Raul Castro touts economic changes
By ANNE-MARIE GARCIA
HAVANA -- Cuban President Raul Castro told legislators Saturday that the
future of the country's revolution is at stake as the government tries
to institute sweeping economic reforms, adding that the changes are
meant to strengthen socialism - not replace it.
Cuba has announced it will lay off a half-million workers from bloated
state-run enterprises, while simultaneously allowing more free
enterprise. It has also begun to scale back many of the subsidies Cubans
have come to rely on to compensate for salaries that average just $20 a
Castro has argued that the changes are needed to boost notoriously low
productivity, and that once that happens, living standards will begin to
rise. He urged his countrymen to embrace the changes, and warned that
anybody who doesn't will be left behind.
"The life of the revolution is in the balance," Castro said in a
two-hour speech closing out a twice-yearly meeting of the island's
national assembly. He repeated his contention that the dollop of limited
capitalism being injected into the economy does not mean the end of the
revolution's ideal to create an egalitarian utopia.
"The strategic economic changes are being made to sustain socialism," he
said. "They are to preserve and strengthen socialism, so as to make it
Still, Castro had a message to those who wonder if the Cuban government
is serious this time around - since past economic openings have fizzled.
He said the changes are "the result of profound meditations and
analysis, and we can assure you this time there will be no going back."
He urged Cubans not to listen to naysayers - particularly in the United
States - who have dismissed the economic changes as window-dressing.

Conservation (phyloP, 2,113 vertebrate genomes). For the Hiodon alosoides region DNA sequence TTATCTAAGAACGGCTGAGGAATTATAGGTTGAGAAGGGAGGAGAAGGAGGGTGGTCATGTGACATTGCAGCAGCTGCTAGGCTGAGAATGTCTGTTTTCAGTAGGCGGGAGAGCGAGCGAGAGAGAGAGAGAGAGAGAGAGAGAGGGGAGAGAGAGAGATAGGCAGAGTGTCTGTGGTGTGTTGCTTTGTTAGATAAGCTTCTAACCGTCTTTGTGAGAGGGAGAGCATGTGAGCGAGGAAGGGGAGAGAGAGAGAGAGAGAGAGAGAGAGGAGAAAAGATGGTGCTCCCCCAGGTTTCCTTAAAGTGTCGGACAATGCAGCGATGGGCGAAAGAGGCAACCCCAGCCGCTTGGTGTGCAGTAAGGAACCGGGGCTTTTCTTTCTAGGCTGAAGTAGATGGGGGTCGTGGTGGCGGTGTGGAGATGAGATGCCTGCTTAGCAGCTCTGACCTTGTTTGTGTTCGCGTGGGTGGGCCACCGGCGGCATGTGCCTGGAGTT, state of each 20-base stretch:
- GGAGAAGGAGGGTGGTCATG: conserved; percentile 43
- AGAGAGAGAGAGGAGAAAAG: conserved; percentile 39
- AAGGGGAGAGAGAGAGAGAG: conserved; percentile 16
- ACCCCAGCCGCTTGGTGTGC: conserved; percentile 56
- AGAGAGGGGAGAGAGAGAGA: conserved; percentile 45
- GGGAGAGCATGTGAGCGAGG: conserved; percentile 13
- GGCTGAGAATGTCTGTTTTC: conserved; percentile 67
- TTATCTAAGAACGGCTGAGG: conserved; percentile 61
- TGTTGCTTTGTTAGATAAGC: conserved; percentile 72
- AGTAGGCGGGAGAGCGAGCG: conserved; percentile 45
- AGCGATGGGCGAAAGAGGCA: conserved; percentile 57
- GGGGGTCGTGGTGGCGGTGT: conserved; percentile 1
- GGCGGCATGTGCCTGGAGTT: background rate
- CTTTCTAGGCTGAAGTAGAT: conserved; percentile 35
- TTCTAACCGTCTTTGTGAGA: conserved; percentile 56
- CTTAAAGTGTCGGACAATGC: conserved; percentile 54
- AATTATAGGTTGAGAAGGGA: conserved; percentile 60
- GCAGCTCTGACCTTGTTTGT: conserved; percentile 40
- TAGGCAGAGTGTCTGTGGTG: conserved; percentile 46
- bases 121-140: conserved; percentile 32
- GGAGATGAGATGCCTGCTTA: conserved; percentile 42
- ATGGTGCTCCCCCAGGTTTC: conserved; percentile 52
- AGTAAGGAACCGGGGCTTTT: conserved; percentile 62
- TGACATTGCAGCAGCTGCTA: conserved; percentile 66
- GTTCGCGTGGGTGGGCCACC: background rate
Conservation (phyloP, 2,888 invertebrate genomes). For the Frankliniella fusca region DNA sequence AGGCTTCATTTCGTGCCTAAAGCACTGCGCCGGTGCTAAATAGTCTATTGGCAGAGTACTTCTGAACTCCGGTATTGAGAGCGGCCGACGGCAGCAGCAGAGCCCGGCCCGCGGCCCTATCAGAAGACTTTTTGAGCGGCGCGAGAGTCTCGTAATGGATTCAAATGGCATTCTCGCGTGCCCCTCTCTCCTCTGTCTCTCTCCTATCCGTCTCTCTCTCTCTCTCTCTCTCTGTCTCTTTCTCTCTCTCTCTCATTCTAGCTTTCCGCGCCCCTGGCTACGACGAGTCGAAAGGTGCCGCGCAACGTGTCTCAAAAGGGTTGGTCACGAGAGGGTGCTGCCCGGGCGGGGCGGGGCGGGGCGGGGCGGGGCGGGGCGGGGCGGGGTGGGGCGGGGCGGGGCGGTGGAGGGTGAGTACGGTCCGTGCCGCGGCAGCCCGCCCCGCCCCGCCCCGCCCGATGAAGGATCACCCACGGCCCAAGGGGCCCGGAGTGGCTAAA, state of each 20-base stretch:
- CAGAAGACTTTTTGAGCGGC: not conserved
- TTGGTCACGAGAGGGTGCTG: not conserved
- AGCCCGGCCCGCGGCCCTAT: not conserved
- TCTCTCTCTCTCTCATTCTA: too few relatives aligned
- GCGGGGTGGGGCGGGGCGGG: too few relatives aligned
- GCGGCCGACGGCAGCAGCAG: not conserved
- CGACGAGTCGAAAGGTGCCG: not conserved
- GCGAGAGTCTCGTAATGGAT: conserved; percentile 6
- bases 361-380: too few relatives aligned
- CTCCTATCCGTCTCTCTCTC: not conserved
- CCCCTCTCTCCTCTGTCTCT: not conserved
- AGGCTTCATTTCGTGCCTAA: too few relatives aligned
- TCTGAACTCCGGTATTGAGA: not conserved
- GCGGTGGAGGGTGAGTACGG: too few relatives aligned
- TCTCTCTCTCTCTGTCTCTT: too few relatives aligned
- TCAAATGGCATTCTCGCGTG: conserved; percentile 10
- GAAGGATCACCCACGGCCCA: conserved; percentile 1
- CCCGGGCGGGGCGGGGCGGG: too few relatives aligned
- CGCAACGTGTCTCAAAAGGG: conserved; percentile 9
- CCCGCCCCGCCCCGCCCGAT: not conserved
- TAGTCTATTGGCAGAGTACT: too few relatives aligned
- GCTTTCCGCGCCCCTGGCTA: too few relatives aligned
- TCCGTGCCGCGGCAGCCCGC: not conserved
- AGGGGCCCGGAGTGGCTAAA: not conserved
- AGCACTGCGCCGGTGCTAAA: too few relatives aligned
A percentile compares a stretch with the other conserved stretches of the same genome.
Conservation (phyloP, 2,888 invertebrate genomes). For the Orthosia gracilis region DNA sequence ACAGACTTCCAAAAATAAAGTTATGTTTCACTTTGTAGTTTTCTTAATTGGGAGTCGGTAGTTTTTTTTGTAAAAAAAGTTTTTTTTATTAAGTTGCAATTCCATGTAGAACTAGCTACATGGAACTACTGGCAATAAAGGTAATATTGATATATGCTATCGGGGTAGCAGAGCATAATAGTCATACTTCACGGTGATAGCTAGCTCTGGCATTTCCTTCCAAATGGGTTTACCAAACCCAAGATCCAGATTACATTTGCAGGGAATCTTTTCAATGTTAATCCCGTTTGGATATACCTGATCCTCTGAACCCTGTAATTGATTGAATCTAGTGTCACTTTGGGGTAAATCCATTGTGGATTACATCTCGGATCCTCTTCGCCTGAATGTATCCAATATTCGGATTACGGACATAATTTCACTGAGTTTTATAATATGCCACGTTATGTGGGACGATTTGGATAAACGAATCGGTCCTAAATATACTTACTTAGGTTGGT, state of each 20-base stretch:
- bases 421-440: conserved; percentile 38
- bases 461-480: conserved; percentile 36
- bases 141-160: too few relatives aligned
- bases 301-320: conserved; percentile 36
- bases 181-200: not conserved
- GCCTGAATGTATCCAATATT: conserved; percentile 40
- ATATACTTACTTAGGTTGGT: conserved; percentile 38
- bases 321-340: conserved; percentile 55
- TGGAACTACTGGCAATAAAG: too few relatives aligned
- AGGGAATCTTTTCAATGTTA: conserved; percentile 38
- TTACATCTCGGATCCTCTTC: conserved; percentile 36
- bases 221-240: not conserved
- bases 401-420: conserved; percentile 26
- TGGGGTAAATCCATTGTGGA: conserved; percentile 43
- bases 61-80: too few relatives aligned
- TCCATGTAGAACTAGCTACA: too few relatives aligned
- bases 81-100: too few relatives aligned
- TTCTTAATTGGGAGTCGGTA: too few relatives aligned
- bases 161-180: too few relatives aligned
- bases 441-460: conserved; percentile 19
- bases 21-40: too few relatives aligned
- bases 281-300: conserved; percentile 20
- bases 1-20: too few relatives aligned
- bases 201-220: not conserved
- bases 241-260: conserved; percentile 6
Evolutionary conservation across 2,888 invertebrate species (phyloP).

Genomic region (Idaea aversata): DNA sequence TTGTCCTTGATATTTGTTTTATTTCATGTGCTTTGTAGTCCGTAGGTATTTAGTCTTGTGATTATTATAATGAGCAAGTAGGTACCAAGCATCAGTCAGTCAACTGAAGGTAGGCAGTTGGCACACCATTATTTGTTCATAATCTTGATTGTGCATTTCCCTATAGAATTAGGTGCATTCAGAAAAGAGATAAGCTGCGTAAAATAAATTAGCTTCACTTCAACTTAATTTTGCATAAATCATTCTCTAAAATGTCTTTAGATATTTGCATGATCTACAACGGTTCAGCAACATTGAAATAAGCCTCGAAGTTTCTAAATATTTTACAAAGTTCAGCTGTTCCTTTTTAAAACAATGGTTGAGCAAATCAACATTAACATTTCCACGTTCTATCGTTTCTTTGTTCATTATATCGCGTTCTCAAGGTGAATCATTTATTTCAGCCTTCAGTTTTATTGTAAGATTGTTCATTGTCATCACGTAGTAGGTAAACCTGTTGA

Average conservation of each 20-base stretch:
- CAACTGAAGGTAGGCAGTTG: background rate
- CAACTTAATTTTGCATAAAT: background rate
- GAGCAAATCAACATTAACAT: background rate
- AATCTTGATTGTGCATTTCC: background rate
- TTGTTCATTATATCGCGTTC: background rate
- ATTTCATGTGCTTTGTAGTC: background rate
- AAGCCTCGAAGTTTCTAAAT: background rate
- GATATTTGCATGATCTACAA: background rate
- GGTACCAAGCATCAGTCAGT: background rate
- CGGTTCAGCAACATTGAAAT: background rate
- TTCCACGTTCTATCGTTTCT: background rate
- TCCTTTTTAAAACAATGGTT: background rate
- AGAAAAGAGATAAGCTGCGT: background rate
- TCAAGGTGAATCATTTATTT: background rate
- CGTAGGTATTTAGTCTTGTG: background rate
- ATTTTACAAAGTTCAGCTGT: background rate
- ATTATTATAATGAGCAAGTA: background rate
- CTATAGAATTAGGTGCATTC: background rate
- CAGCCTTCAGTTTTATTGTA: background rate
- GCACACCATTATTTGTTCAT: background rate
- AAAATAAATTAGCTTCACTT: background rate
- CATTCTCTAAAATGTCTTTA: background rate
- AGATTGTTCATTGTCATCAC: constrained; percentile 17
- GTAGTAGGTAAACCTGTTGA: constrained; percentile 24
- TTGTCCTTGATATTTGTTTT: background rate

"Our adversaries abroad, as we might expect, have challenged our every
step, first by calling the measures cosmetic and insufficient and now by
trying to confuse public opinion by prophesying a sure failure," he
said. "Sometimes it seems that their most heartfelt wishes (for Cuba's
failure) prevent them from seeing the reality."
He also warned his countrymen that they'll have to work in the new Cuba,
and can no longer rely on the state for handouts.
"Many of us Cubans confuse socialism with freebies and subsidies, and
equality with egalitarianism," the president said.
Castro also announced that a major Communist Party Congress where many
of the reforms are to be enshrined will be held April 16-19, with the
end date coinciding with the 50th anniversary of Cuba's victory in the
U.S.-backed Bay of Pigs invasion. The government had previously said
only that it would be held in April.
Cuba's economy minister, who also spoke to the legislators, said the
government expected the economy to grow by 3.1 percent in 2011, up from
2.1 percent this year.
Revolutionary icon Fidel Castro was not present. Normally a ceremonial
seat is left empty for the former president, with a glass of water set
out in front of it. But the tradition was dispensed with this year.
Raul Castro also used the speech to blast Washington for its policies
toward Cuba, saying it has shown itself completely closed to better ties.
"There isn't the slightest willingness on the part of the United States
to change the policy against Cuba, not even to eliminate its most
irrational aspect," he said. "The U.S. policy on Cuba does not have an
ounce of credibility."
Washington has maintained an economic embargo on the communist-run
country for 48 years, and effectively bars most U.S. tourists from
visiting. Despite hopes by many that President Barack Obama would usher
in a new era in Cuban-U.S. relations, little has changed and the
countries remain enemies.
Two U.S. diplomatic cables from late 2009 recently released by WikiLeaks
indicate Raul Castro was perhaps hoping to change that, requesting
through a senior Spanish diplomat that a secret back channel be opened
between him and the White House. The overture was rejected, however, and
Castro was told that if he wanted to engage he should do so through
Cuban officials have expressed exasperation that Washington is not more
interested in talking, noting that the government has released many of
the island's dissidents and that they are reforming the economy to
inject more aspects of the free market.
A State Department spokesman on Thursday said Cuba had not made serious
efforts to change the country's political system - dominated since 1959
by Castro and his brother Fidel - or truly reform the economy.
Associated Press writer Paul Haven contributed to this report.